Long Term Debt as Assessed value

Long Term Debt graph
Since 2006, almost $71 million in cash has been used to pay for important capital projects. Property tax-supported debt per-capita has been reduced from $3,296 (2009) to $2,019 (2017).

Debt Per Capita

Debt per capita graph
Efforts to limit tax-supported debt has resulted in 91% of the bonds will be retired in ten years or less, as of FY 2017.

  • Utility system rates are used as a source of income for building water and sewer lines, storage tanks and other capital Items. A portion of the funds derived from utility bills is dedicated to building the utility infrastructure needed for the system, large projects that often require bonds to complete.
  • Crime Control and Prevention District was approved by the voters to build public safety facilities, among other things. Funds are generated from the sales tax paid by people shopping in Southlake. It is conservatively estimated that only 25% of the sales tax collected comes from Southlake residents.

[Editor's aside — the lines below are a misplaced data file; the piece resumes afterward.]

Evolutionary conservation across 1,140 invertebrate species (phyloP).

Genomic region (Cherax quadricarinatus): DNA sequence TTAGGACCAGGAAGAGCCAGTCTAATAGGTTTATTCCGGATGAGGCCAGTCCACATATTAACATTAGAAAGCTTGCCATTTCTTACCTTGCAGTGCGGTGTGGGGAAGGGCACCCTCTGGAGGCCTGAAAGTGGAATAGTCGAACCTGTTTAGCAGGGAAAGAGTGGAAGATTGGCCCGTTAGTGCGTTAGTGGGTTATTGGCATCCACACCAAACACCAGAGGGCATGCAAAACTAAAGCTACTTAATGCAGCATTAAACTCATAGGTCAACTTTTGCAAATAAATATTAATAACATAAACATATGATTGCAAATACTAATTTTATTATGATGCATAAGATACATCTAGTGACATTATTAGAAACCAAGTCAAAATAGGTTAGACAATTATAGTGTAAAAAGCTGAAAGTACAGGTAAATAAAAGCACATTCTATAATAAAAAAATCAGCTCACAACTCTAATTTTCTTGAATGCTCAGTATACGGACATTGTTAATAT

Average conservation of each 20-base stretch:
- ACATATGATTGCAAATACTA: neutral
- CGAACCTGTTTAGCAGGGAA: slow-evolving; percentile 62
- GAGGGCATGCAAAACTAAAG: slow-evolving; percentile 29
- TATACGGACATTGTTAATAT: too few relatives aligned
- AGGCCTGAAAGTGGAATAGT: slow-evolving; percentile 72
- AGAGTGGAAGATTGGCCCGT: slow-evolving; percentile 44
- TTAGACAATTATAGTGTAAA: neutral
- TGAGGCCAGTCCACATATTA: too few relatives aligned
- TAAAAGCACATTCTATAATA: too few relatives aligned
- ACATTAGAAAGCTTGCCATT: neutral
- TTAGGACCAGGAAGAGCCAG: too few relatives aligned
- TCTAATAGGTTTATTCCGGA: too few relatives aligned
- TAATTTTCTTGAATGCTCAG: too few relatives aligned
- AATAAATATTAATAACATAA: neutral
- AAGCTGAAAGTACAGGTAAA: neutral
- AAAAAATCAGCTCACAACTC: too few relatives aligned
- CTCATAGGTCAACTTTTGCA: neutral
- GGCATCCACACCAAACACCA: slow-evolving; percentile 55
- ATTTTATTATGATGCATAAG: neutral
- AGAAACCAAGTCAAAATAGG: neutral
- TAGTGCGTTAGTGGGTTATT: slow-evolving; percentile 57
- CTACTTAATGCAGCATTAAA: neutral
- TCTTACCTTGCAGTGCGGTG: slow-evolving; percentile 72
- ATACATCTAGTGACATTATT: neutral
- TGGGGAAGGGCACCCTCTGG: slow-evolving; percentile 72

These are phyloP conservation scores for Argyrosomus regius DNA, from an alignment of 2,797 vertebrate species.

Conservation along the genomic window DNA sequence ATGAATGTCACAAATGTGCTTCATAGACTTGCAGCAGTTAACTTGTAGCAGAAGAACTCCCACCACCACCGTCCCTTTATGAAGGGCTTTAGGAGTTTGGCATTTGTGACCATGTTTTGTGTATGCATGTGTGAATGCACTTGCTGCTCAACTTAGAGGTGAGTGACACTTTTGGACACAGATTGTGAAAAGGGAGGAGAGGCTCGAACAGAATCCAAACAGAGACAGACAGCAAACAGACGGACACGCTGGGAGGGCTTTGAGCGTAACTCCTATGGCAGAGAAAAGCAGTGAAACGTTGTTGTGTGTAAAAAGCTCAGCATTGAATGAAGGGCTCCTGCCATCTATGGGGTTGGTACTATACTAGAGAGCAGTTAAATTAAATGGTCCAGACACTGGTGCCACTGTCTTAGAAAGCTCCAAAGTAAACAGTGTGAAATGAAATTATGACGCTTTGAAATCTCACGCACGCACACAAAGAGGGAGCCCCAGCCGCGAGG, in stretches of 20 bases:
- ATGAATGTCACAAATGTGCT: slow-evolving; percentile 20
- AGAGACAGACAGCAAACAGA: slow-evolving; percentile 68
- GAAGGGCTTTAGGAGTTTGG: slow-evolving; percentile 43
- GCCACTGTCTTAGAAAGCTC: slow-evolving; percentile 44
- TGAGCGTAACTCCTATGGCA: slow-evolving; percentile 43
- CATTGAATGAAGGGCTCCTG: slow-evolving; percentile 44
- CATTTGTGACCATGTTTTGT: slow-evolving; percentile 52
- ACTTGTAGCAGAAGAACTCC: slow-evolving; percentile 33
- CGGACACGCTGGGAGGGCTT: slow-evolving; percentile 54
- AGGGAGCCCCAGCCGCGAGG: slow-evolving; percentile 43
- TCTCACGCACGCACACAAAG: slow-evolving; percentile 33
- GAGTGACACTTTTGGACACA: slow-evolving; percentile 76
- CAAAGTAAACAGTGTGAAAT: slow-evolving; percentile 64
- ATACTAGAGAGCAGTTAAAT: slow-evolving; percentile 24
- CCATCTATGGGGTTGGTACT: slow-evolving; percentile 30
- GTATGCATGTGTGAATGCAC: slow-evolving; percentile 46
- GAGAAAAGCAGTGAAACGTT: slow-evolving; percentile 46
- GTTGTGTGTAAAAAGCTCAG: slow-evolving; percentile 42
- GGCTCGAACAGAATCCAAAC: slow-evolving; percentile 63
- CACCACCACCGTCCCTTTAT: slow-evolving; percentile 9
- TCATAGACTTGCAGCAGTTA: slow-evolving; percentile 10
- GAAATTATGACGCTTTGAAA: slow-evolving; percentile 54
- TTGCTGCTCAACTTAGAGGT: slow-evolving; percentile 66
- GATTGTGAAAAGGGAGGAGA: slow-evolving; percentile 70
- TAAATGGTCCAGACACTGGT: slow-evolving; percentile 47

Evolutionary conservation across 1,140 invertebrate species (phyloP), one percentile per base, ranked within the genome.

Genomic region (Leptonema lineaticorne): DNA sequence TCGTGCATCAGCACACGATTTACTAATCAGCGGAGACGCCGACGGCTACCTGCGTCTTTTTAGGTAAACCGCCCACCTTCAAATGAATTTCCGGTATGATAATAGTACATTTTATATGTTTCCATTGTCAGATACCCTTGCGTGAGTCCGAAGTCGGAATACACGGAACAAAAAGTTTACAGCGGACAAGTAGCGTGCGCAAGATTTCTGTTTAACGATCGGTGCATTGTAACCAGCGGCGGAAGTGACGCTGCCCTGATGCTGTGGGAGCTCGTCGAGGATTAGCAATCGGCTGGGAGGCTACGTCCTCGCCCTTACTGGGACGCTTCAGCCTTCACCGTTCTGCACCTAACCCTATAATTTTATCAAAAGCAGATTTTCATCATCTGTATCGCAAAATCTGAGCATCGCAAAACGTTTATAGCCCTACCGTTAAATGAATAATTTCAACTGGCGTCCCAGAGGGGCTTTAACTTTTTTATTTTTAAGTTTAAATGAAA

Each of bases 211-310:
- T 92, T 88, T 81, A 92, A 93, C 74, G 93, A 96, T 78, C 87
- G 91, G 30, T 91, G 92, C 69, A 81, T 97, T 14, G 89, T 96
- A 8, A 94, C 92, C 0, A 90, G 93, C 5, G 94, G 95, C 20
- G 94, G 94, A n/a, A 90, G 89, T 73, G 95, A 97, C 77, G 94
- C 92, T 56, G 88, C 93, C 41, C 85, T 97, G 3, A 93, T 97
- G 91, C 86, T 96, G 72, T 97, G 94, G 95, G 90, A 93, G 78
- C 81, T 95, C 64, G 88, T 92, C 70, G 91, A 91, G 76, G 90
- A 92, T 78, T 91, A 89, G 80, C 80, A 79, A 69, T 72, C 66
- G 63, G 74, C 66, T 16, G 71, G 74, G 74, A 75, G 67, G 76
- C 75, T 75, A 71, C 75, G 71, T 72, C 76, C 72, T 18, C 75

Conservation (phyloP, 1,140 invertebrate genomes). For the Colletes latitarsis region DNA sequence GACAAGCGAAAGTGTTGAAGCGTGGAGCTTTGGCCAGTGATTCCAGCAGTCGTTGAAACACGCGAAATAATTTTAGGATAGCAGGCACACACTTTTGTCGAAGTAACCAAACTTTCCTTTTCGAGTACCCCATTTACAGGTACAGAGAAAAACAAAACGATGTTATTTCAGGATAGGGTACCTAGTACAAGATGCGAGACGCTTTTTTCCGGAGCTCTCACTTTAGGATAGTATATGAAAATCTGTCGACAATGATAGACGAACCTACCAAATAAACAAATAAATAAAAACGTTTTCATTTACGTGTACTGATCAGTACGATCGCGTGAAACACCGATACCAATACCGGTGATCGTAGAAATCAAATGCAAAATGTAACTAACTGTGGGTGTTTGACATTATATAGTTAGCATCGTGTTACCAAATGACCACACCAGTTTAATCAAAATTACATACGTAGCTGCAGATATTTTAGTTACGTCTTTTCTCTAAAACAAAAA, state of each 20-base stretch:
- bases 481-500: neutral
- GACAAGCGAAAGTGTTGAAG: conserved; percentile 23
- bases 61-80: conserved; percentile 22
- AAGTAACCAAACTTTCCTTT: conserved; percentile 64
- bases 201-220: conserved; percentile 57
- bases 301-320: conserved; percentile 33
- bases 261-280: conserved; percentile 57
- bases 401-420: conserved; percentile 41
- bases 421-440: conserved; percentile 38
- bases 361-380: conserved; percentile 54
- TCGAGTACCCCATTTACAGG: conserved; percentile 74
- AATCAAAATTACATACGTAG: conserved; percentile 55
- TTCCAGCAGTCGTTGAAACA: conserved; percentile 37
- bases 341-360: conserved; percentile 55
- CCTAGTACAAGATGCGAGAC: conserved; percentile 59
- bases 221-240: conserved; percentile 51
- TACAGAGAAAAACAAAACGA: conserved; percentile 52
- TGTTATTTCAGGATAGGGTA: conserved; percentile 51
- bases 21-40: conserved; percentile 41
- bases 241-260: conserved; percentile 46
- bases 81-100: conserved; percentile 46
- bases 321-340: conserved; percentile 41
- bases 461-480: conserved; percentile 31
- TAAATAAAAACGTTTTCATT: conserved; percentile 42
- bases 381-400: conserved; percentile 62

• Since the District’s initial approval by the voters, the City has built the West DPS Fire/Police Station, DPS Headquarters, and the DPS North Training Facility. In FY 2017, the final payment was made on the bonds issued to build these buildings.
  • Southlake Parks Development Corporation Sales Tax District, approved by voters, was put into place to fund the purchase, development and maintenance of parks and open space in the City. The sales tax collected is used to pay principal and interest on bonds issued to build the park facilities that have been identified in the City’s park master plan.
  • Over $71 million has been invested in Southlake parks since the District was formed, with 75% of the sales tax collected coming from non-resident shoppers.
  • Community Enhancement and Development Corporation Sales Tax District was approved by voters (among other things) to fund the construction of The Marq Southlake, a premier recreation, senior center and banquet hall.
  • The Tax Increment Reinvestment Zone was created to develop Town Square and other taxing jurisdictions helped pay for the Square’s public improvements in the zone. Five other entities have helped pay the debt on Town Hall, parks, streets, water lines, sewer lines, sidewalks and drainage improvements. Property taxes were “captured” from property owners in the specific geographic area of the zone and then used to pay off debt incurred for the previously mentioned projects. The zone encompasses Town Square and a few other locations.